Gamification is the use of game mechanics in any non-game domain, from education to cooking. It is everywhere, but more often than not, we do not attach much importance to it. Rustam Gilfanov, an IT businessman and international investor, talks about how gamification functions in everyday life and changes it for the better.
First of all, we must note that contrary to stereotypes, it is adults who play games most, not children. According to various estimates, there are more than 2.3 billion gamers in the world — and the number is constantly growing.
The most recent significant trend at the interface between gaming and lifestyle is the gamification of positive habits. An ever-increasing amount of applications are appearing on the mobile programs market that help develop or improve day-to-day skills. Drinking 2 liters of water a day, doing morning exercises, meditating, or cooking healthy meals — all of these (and more) apply.
“Many people are still skeptical about the benefits of games, although the educational function of gaming is rather strong,” notes Gilfanov. “As an educational format, games provide more motivation for learning and achieving high results than the classic offline approach.”
Indeed, according to the most recent survey by the Russian Public Opinion Research Center, more than half of Russians believe gaming to do more harm than good, with another 54% showing a negative attitude to the passion for gaming their loved ones have. However, this does not prevent the development of gamification in non-game areas.
The key advantage of this educational format is the fact that game mechanics give an incentive to finish what you started. According to Rustam Gilfanov, games have incredible motivational power.
Oftentimes people just lack the incentive to bring a certain action to the level of automatism. According to recent research, it takes an average of 66 days to form a habit. Applications assume the role of a controlling mechanism by sending push-notifications and motivating the user with rewards. To add to it, the user can graphically see how many steps are left to achieve the desired result and how many “rewards” they will receive once they reach the finish line.
Surveys reveal that users of habit-tracking applications prefer the following game strategies: moving to the next level, instant feedback, receiving achievements (points), and updated results statistics. Virtual money, on the other hand, is of the least interest to users. According to IT investor Gilfanov, it stands to reason that the game format is actively spreading in the sphere of online education, self-education in particular.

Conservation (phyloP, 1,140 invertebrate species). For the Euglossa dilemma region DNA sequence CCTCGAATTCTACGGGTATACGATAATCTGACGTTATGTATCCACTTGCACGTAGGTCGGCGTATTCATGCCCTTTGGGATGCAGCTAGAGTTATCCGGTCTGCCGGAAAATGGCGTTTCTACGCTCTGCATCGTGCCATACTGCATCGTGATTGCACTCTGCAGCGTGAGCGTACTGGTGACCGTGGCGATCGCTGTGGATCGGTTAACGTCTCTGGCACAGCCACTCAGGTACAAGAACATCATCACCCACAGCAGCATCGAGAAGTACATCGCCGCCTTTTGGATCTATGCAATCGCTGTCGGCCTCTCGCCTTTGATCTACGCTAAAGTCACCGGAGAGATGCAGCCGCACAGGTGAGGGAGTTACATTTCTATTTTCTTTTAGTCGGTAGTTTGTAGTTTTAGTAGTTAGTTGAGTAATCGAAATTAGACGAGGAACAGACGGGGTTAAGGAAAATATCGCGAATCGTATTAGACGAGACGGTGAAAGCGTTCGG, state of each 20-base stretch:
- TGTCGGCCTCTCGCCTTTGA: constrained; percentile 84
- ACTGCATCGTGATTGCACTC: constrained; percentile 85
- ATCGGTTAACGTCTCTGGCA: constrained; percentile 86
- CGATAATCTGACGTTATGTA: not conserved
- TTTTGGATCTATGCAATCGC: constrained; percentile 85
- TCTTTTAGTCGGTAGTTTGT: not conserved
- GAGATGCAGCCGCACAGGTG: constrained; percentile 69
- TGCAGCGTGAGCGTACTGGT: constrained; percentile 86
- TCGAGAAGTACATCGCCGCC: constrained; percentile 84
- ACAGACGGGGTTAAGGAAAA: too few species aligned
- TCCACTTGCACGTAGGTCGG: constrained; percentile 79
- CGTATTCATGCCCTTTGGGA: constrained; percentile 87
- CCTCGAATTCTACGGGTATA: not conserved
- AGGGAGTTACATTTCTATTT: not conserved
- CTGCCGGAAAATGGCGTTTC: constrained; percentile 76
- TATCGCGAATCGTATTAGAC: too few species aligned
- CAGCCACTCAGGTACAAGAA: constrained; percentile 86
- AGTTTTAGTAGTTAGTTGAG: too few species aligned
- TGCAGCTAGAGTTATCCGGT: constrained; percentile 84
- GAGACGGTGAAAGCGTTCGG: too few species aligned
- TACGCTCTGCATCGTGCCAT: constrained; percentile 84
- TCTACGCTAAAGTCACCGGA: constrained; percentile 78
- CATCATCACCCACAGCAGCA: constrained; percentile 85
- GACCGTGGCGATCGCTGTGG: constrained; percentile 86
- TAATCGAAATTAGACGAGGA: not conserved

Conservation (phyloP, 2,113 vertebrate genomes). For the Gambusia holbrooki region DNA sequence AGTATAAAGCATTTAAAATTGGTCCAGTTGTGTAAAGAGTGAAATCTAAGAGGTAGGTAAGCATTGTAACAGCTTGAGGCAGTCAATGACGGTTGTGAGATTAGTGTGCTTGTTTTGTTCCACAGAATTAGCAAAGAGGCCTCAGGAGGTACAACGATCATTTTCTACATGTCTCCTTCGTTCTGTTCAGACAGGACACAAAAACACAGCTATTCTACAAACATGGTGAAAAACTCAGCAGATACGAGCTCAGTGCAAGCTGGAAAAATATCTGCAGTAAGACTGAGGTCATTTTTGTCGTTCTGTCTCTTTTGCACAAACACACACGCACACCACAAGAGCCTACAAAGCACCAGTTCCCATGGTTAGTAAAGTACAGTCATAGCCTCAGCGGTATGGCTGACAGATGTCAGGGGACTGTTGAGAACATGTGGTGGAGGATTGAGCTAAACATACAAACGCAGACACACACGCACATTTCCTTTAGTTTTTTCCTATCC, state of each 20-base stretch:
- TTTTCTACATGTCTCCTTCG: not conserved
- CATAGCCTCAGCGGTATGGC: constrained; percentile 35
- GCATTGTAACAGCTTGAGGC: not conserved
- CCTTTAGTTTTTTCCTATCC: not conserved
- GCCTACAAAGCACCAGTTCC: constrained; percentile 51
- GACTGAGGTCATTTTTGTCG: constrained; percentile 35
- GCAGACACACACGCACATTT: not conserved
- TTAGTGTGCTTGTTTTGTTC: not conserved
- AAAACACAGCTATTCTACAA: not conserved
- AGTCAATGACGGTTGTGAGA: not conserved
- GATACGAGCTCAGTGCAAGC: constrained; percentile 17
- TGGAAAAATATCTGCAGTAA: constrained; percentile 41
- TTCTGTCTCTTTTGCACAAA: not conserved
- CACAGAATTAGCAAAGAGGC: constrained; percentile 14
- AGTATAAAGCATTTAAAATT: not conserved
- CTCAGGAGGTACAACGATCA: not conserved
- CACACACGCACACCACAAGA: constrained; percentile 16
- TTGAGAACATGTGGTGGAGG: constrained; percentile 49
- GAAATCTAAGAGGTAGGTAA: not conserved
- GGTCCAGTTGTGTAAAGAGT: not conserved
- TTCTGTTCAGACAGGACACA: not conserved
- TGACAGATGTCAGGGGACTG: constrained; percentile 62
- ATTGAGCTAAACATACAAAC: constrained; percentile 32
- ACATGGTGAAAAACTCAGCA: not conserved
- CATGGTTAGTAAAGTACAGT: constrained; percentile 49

“With the help of gamification, it is possible to form such habits as productive planning, concentration, learning foreign languages, sticking to a proper diet, and a generally healthy lifestyle. The last two items on the list are a global trend, so the competition among applications is very high,” explains Gilfanov.
At the same time, experts note that lifestyle projects are not mobile users’ only interest; applications that help to accumulate funds and teach financial literacy are highly popular as well. Applications devoted to forming financial literacy in children and adolescents have particularly great potential.
“It is important to remember that gamification only works when the user understands the value of positive habits for their personal and professional development. In this case, game mechanics are indispensable tools in achieving the goals set,” Gilfanov believes.
Thus, gamification functions in all areas where human motivation is involved. However, it only enhances external stimuli without replacing any of them.
Brief biographical note
Rustam Gilfanov is a co-founder of an IT-company, IT-businessman, and an international investor.
Rustam Gilfanov was born on January 6, 1983, in a small village of Basim, Perm region, to a family of a military man and a teacher.
In 2006, Rustam Gilfanov together with his partners opened an international outsourcing IT company in Kyiv. Today, this company is a major developer of software for the game industry, marketing, and finance.
A few years ago, Gilfanov stepped back from his operational activities in his IT company to focus on international investment in promising IT projects in the areas of financial technologies, gambling, and streaming video. Rustam Gilfanov also considers it important to develop his charitable projects in Ukraine, the largest of which are LakiBuks and Maybutnyogo Libraries.
Rustam Gilfanov is married and raising a daughter.